Until recently, traditional phone companies have showed little concern over Internet telephony. But this has changed now that companies are beginning to offer equipment and services that enable ordinary phones and fax machines to make calls via the Internet.

VocalTec and Dialogic have developed a computer server that acts as a link or gateway between ordinary telephones and the Internet. Telephone users call up their local gateway server and hear an automatic greeting asking them to key in the phone number. The call is routed via the Internet to a second gateway server at the other end of the line. Users pay for the Internet connection charge and the local calls to and from the gateways.

VocalTec says multinational companies could buy gateway servers - prices start from $4,000 - to create a private international phone network.

IDT, the callback and Internet company, has announced an Internet phone service that will allow overseas callers to phone anywhere in the U.S. for just 10 cents per minute.

NetXchange from Israel has developed FaXchange, an Internet faxing system which, it's claimed, saves companies up to 70 percent on international fax charges.

Iowa-based Logiphone has announced an Internet fax service which, for a monthly flat rate of $35, will allow companies to send up to 40 fax pages per business day. Users don't need to have an Internet connection, but make calls on a device next to their fax machine.

The British company London Pager offers Page-mail, a system that allows users to receive Internet E-mail on a paging device. Energis and ITR Worldwide, the British telecoms groups, are developing public payphones with Internet access.

"The traditional telephony business model is based on time and separation," says Ohad Finkelstein, VocalTec's vice-president of international sales. "The longer you talk and the greater the distance, the more you pay. Internet telephony is based on subscription."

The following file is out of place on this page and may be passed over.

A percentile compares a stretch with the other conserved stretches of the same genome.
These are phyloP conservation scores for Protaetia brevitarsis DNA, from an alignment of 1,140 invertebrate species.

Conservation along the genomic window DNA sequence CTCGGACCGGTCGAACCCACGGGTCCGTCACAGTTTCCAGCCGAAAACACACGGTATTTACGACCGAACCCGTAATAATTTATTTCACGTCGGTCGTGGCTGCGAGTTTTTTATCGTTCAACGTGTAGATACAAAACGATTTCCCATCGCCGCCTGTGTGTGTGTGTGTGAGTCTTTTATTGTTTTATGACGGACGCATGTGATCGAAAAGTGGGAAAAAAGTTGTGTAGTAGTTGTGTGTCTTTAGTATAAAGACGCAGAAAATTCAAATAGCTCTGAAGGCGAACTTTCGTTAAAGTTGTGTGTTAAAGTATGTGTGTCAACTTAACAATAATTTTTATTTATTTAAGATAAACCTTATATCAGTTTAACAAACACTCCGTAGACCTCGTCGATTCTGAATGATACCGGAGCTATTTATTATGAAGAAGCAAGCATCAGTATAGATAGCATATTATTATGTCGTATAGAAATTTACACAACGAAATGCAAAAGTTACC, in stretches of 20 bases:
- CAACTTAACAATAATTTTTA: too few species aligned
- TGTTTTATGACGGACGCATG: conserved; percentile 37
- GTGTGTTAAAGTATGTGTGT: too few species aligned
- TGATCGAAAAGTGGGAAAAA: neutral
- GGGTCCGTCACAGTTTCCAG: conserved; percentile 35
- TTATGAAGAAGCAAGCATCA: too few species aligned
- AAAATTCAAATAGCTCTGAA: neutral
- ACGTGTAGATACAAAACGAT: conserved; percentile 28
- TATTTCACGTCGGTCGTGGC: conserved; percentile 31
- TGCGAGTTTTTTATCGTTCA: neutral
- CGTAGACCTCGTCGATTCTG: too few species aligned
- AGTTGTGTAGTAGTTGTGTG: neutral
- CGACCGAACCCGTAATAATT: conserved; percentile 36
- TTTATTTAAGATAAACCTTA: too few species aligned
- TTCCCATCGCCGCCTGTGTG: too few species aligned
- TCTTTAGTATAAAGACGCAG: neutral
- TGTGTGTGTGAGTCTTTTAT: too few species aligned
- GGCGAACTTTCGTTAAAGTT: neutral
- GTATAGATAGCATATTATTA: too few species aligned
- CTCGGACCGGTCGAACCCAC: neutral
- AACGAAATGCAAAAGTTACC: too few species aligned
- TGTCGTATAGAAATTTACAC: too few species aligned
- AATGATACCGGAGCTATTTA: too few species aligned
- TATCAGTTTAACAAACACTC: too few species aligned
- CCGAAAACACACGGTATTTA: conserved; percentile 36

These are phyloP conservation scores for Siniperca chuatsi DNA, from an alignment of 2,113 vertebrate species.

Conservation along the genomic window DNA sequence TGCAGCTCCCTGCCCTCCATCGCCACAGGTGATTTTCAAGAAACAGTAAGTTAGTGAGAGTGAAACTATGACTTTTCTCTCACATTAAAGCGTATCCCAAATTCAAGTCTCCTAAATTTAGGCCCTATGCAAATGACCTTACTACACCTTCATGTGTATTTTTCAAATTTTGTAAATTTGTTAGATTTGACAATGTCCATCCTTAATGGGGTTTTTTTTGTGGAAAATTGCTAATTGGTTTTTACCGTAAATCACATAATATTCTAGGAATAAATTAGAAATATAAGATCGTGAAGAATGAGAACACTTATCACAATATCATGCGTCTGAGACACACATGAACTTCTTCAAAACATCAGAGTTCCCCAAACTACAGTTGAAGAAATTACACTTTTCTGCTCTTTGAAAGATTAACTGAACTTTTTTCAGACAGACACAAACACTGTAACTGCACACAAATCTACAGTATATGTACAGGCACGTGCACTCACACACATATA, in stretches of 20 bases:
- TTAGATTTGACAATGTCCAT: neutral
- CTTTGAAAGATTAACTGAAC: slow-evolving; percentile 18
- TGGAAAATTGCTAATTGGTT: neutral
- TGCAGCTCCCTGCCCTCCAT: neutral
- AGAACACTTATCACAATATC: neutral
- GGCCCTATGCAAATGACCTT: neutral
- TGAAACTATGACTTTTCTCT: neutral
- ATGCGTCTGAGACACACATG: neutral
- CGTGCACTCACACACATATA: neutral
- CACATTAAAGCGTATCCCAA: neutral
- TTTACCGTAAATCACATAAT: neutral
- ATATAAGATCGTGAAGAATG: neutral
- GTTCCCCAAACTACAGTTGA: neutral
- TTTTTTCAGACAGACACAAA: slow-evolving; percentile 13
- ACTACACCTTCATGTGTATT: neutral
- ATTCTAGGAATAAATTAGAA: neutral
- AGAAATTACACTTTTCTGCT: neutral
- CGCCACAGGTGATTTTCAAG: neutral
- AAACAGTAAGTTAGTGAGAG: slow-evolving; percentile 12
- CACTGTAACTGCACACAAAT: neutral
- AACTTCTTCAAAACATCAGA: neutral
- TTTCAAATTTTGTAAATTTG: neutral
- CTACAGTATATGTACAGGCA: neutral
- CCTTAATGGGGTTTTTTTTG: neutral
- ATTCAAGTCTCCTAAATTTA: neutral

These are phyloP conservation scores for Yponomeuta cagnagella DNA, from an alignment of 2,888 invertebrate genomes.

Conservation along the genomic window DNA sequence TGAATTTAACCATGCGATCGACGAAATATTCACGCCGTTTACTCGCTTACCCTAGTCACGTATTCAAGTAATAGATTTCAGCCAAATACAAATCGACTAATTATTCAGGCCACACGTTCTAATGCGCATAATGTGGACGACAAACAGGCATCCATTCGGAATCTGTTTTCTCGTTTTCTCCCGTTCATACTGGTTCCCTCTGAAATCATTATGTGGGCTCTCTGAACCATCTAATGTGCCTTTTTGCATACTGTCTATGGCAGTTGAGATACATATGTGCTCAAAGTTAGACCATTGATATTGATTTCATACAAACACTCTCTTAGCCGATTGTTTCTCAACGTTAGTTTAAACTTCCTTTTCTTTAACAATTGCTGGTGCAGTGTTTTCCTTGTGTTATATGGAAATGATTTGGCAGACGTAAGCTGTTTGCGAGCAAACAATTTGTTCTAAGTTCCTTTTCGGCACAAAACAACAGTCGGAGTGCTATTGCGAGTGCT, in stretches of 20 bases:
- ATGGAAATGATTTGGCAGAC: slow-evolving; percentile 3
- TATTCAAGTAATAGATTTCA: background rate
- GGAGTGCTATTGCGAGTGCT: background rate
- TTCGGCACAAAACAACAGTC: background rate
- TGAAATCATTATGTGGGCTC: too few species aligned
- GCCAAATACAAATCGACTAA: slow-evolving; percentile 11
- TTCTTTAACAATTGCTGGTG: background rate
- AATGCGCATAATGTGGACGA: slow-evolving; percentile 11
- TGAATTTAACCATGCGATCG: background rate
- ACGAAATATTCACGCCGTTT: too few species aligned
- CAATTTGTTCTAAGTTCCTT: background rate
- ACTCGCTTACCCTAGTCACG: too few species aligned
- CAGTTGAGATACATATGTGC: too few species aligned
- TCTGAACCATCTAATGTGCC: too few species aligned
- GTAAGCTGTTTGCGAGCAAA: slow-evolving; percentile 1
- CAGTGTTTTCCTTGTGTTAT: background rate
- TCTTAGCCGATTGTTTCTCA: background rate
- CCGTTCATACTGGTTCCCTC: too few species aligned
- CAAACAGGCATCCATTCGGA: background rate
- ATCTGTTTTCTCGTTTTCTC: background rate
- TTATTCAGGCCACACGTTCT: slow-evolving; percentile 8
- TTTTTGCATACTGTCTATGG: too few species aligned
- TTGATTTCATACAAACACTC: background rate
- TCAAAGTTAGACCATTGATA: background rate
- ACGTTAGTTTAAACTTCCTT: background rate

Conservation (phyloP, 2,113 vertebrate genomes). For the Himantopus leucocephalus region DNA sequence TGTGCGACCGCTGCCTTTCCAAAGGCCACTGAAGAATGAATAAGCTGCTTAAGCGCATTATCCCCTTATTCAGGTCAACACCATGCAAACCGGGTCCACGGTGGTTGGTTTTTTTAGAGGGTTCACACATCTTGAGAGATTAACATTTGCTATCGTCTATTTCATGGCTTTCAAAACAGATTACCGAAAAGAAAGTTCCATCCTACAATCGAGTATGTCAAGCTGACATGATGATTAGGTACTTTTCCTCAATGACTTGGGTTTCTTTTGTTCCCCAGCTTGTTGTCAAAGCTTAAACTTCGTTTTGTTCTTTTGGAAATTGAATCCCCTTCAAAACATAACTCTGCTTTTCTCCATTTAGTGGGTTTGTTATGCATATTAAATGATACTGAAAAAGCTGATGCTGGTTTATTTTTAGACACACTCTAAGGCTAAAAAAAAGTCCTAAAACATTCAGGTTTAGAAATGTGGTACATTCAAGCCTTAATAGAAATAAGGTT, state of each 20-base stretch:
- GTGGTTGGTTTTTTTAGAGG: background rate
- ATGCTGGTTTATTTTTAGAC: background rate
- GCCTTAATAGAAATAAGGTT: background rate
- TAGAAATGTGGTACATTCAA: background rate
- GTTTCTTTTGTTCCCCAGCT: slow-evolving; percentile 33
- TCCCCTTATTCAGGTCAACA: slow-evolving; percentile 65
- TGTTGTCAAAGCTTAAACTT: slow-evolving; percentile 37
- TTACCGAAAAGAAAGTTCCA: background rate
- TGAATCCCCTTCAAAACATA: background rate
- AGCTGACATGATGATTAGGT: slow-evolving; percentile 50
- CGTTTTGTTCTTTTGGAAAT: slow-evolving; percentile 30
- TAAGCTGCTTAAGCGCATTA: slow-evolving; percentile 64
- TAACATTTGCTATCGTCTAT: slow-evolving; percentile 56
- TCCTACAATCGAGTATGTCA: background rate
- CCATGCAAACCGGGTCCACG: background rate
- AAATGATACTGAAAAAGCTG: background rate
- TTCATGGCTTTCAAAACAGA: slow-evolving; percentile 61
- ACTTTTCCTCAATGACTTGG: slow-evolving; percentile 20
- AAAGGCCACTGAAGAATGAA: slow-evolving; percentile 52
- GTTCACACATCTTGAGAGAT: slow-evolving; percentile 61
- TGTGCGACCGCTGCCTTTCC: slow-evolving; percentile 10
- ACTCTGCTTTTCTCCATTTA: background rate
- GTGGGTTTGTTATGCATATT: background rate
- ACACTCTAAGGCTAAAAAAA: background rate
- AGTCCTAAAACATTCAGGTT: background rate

Not everyone is happy with this brave new world. In March, the America's Carriers Telecommunications Association, representing more than 120 small and local U.S. phone companies, petitioned the Federal Communications Commission to ban the sale of Internet phone hardware and software and put Internet phone services under the same regulatory conditions as ordinary phone companies.

Not all telecoms companies see Internet telephony as a threat.

"We opposed the ACTA petition. We think the market should determine what happens," says Tom Evslin, vice-president of AT&T WorldNet, an Internet service operated by the US telecoms giant. Evslin adds that WorldNet may offer Internet telephony in the future.

British Telecommunications says the company sees Internet telephony as a parallel market: "It will be mainly used for sending voice and data."

Scott Coleman, a general manager at Syntellect, an interactive voice response company, agrees: "Internet telephony will open up the way for online shopping and banking, credit card verification and collaborative computing. People will be able to talk and work together on the same computer screen via the Net."

It sounds promising, but some fear that widespread use of Internet telephony could bring the whole network grinding to a halt. One solution could be for companies to use private high-speed Internet connections. The British company On Demand Information has launched a service offering this facility.

(Distributed by Scripps Howard News Service.)